Boxing Time (2016, directed by Evan Jacobs)

About as pointless as a film can get, Boxing Time is 65 minutes of a boxing promoter named Art (played by director Evan Jacobs) talking on his phone.  He tries to convince his wife to allow him to talk to his daughter.  He talks to the boxing commissioner, who is being a real pain about the upcoming fight.  He talks to people who want to fix the fight.  Art talks and talks.  Usually, only his side of the conversation is shown and the movie doesn’t even show us the boxing match that everyone is so worked up about.  After all the build up, the movie cheats the audience by not letting them watch the main event.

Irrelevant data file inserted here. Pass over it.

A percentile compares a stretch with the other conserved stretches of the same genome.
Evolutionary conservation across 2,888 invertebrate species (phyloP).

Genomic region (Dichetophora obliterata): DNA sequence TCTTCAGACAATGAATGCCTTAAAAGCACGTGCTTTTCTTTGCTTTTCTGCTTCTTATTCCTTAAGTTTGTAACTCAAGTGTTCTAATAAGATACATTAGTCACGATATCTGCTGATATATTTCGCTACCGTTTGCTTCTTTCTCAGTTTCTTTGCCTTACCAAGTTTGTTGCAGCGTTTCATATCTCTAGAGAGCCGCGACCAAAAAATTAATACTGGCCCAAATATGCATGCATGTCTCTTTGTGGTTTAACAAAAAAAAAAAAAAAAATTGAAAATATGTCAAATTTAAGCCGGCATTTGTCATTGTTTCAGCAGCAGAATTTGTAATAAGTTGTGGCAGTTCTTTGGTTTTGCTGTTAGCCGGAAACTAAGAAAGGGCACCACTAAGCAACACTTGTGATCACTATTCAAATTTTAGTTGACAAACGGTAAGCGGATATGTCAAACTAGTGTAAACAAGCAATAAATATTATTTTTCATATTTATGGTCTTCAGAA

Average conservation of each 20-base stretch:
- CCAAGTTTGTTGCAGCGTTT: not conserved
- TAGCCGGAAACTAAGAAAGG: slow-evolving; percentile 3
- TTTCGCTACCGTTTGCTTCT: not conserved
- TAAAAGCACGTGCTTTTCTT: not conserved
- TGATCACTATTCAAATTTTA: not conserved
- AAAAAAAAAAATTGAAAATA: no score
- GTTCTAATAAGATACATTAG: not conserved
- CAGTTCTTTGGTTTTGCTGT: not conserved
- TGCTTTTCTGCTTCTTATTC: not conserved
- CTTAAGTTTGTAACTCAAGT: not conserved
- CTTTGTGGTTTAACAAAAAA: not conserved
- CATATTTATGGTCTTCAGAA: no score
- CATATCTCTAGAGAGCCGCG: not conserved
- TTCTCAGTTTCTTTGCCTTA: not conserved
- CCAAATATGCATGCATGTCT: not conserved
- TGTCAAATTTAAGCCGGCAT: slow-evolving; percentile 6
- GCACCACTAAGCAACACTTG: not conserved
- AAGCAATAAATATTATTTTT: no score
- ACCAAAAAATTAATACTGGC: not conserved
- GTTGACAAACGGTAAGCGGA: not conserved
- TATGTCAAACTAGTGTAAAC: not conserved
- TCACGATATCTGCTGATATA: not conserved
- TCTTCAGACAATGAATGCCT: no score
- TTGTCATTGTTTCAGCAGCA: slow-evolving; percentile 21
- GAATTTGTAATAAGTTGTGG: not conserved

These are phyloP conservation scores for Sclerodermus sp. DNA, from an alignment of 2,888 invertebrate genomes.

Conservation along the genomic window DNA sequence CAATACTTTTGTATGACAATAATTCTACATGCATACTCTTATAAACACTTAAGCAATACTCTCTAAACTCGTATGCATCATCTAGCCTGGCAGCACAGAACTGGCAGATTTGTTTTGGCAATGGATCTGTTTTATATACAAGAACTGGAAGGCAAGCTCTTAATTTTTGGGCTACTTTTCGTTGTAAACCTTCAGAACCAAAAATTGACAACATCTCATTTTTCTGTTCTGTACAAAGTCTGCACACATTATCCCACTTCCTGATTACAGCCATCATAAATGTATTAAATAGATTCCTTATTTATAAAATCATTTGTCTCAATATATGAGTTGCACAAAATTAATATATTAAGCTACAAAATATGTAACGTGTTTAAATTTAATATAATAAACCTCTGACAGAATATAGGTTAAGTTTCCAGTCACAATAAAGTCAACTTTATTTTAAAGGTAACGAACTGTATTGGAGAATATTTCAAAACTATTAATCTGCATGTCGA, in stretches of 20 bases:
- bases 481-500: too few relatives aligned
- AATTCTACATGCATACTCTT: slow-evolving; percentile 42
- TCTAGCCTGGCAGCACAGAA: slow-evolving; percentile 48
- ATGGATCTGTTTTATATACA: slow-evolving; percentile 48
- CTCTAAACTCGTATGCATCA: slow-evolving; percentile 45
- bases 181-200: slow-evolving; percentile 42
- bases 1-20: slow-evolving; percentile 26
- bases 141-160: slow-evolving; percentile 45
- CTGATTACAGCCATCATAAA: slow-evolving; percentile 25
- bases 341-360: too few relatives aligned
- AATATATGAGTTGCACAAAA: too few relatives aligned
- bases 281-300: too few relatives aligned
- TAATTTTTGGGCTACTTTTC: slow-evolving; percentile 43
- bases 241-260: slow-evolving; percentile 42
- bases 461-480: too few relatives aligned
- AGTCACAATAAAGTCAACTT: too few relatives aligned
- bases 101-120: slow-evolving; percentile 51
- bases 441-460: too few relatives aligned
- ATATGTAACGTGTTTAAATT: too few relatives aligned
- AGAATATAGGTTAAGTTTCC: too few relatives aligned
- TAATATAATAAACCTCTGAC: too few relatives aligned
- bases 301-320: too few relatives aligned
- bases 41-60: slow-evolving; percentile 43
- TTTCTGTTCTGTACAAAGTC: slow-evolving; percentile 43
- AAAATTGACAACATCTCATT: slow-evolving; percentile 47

It’s set up as a found footage film with a title card explaining that Art was filming himself because he had been diagnosed as having a paranoid personality disorder and that the footage comes from the last month of Art’s life.  Despite knowing that we’re watching the last days of a doomed man, it’s hard to care about Art.  He’s not a sympathetic character and watching him talk on the phone for 65 minutes is about as much fun as watching anyone talk on the phone for 65 minutes.  Boxing Time (also known as #boxingtime because why not?) is an extended acting exercise that ends up lying flat on the canvas.

One response to “Boxing Time (2016, directed by Evan Jacobs)

  1. Pingback: Lisa Marie’s Week In Review: 5/1/23 — 5/7/23 | Through the Shattered Lens

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